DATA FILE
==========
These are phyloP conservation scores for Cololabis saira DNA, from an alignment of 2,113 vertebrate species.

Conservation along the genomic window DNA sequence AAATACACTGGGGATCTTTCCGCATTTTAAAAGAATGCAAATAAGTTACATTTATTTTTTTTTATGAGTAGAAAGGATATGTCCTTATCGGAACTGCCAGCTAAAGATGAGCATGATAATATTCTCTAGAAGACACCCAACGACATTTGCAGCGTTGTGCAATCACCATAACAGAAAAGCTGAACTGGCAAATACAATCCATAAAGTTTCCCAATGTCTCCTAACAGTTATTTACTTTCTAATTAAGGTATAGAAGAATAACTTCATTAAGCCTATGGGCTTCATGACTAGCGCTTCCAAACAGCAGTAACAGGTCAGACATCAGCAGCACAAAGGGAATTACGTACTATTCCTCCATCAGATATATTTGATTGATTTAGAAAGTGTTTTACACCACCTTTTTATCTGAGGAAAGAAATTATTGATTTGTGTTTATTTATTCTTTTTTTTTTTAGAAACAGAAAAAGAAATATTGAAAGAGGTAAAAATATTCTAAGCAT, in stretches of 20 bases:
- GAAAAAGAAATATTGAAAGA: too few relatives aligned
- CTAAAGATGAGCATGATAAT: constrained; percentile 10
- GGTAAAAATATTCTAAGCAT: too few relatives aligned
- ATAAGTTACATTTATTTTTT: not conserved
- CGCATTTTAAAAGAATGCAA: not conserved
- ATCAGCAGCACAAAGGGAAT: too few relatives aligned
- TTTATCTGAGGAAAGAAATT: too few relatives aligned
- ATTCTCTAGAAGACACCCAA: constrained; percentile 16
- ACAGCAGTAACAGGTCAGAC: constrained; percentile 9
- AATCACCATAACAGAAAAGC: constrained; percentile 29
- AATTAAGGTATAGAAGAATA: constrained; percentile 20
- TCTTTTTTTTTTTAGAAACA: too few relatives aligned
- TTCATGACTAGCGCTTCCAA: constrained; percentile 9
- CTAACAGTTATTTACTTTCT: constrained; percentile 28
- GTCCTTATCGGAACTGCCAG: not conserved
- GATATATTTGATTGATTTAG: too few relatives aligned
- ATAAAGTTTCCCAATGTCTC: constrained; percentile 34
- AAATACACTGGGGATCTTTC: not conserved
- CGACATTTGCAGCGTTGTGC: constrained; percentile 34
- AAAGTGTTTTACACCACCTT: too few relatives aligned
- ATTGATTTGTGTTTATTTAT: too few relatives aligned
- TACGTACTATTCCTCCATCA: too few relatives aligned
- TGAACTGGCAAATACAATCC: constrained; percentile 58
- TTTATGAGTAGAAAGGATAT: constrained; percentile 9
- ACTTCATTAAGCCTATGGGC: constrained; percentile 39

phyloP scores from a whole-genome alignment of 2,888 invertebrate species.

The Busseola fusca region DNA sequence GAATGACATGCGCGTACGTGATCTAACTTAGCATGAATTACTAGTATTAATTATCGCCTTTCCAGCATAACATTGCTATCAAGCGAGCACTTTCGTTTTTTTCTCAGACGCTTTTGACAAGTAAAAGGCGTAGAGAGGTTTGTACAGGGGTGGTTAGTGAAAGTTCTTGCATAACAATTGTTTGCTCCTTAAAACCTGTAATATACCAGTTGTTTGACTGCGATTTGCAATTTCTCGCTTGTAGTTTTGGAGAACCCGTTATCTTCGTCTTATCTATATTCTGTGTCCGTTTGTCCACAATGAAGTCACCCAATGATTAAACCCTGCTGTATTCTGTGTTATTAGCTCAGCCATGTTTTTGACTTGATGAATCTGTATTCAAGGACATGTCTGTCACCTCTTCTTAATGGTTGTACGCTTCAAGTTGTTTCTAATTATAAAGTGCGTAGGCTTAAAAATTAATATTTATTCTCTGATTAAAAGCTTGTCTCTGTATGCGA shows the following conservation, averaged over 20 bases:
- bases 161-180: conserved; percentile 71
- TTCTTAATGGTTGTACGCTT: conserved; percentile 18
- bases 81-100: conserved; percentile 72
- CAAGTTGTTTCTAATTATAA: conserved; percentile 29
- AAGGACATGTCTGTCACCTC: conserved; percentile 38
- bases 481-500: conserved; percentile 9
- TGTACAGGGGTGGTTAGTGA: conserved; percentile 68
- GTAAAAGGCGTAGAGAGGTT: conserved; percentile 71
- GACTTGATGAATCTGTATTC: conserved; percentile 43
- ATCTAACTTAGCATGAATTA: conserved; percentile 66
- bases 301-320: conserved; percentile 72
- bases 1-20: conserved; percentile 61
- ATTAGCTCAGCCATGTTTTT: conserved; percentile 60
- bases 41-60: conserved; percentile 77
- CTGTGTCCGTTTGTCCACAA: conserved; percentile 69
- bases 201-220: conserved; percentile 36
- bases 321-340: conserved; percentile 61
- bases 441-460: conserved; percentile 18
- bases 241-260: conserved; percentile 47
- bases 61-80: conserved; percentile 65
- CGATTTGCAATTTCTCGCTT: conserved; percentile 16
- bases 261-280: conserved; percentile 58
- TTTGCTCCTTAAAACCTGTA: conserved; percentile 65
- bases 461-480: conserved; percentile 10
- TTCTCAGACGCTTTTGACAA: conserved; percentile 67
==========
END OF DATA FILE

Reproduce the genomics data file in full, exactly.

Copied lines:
These are phyloP conservation scores for Cololabis saira DNA, from an alignment of 2,113 vertebrate species.

Conservation along the genomic window DNA sequence AAATACACTGGGGATCTTTCCGCATTTTAAAAGAATGCAAATAAGTTACATTTATTTTTTTTTATGAGTAGAAAGGATATGTCCTTATCGGAACTGCCAGCTAAAGATGAGCATGATAATATTCTCTAGAAGACACCCAACGACATTTGCAGCGTTGTGCAATCACCATAACAGAAAAGCTGAACTGGCAAATACAATCCATAAAGTTTCCCAATGTCTCCTAACAGTTATTTACTTTCTAATTAAGGTATAGAAGAATAACTTCATTAAGCCTATGGGCTTCATGACTAGCGCTTCCAAACAGCAGTAACAGGTCAGACATCAGCAGCACAAAGGGAATTACGTACTATTCCTCCATCAGATATATTTGATTGATTTAGAAAGTGTTTTACACCACCTTTTTATCTGAGGAAAGAAATTATTGATTTGTGTTTATTTATTCTTTTTTTTTTTAGAAACAGAAAAAGAAATATTGAAAGAGGTAAAAATATTCTAAGCAT, in stretches of 20 bases:
- GAAAAAGAAATATTGAAAGA: too few relatives aligned
- CTAAAGATGAGCATGATAAT: constrained; percentile 10
- GGTAAAAATATTCTAAGCAT: too few relatives aligned
- ATAAGTTACATTTATTTTTT: not conserved
- CGCATTTTAAAAGAATGCAA: not conserved
- ATCAGCAGCACAAAGGGAAT: too few relatives aligned
- TTTATCTGAGGAAAGAAATT: too few relatives aligned
- ATTCTCTAGAAGACACCCAA: constrained; percentile 16
- ACAGCAGTAACAGGTCAGAC: constrained; percentile 9
- AATCACCATAACAGAAAAGC: constrained; percentile 29
- AATTAAGGTATAGAAGAATA: constrained; percentile 20
- TCTTTTTTTTTTTAGAAACA: too few relatives aligned
- TTCATGACTAGCGCTTCCAA: constrained; percentile 9
- CTAACAGTTATTTACTTTCT: constrained; percentile 28
- GTCCTTATCGGAACTGCCAG: not conserved
- GATATATTTGATTGATTTAG: too few relatives aligned
- ATAAAGTTTCCCAATGTCTC: constrained; percentile 34
- AAATACACTGGGGATCTTTC: not conserved
- CGACATTTGCAGCGTTGTGC: constrained; percentile 34
- AAAGTGTTTTACACCACCTT: too few relatives aligned
- ATTGATTTGTGTTTATTTAT: too few relatives aligned
- TACGTACTATTCCTCCATCA: too few relatives aligned
- TGAACTGGCAAATACAATCC: constrained; percentile 58
- TTTATGAGTAGAAAGGATAT: constrained; percentile 9
- ACTTCATTAAGCCTATGGGC: constrained; percentile 39

phyloP scores from a whole-genome alignment of 2,888 invertebrate species.

The Busseola fusca region DNA sequence GAATGACATGCGCGTACGTGATCTAACTTAGCATGAATTACTAGTATTAATTATCGCCTTTCCAGCATAACATTGCTATCAAGCGAGCACTTTCGTTTTTTTCTCAGACGCTTTTGACAAGTAAAAGGCGTAGAGAGGTTTGTACAGGGGTGGTTAGTGAAAGTTCTTGCATAACAATTGTTTGCTCCTTAAAACCTGTAATATACCAGTTGTTTGACTGCGATTTGCAATTTCTCGCTTGTAGTTTTGGAGAACCCGTTATCTTCGTCTTATCTATATTCTGTGTCCGTTTGTCCACAATGAAGTCACCCAATGATTAAACCCTGCTGTATTCTGTGTTATTAGCTCAGCCATGTTTTTGACTTGATGAATCTGTATTCAAGGACATGTCTGTCACCTCTTCTTAATGGTTGTACGCTTCAAGTTGTTTCTAATTATAAAGTGCGTAGGCTTAAAAATTAATATTTATTCTCTGATTAAAAGCTTGTCTCTGTATGCGA shows the following conservation, averaged over 20 bases:
- bases 161-180: conserved; percentile 71
- TTCTTAATGGTTGTACGCTT: conserved; percentile 18
- bases 81-100: conserved; percentile 72
- CAAGTTGTTTCTAATTATAA: conserved; percentile 29
- AAGGACATGTCTGTCACCTC: conserved; percentile 38
- bases 481-500: conserved; percentile 9
- TGTACAGGGGTGGTTAGTGA: conserved; percentile 68
- GTAAAAGGCGTAGAGAGGTT: conserved; percentile 71
- GACTTGATGAATCTGTATTC: conserved; percentile 43
- ATCTAACTTAGCATGAATTA: conserved; percentile 66
- bases 301-320: conserved; percentile 72
- bases 1-20: conserved; percentile 61
- ATTAGCTCAGCCATGTTTTT: conserved; percentile 60
- bases 41-60: conserved; percentile 77
- CTGTGTCCGTTTGTCCACAA: conserved; percentile 69
- bases 201-220: conserved; percentile 36
- bases 321-340: conserved; percentile 61
- bases 441-460: conserved; percentile 18
- bases 241-260: conserved; percentile 47
- bases 61-80: conserved; percentile 65
- CGATTTGCAATTTCTCGCTT: conserved; percentile 16
- bases 261-280: conserved; percentile 58
- TTTGCTCCTTAAAACCTGTA: conserved; percentile 65
- bases 461-480: conserved; percentile 10
- TTCTCAGACGCTTTTGACAA: conserved; percentile 67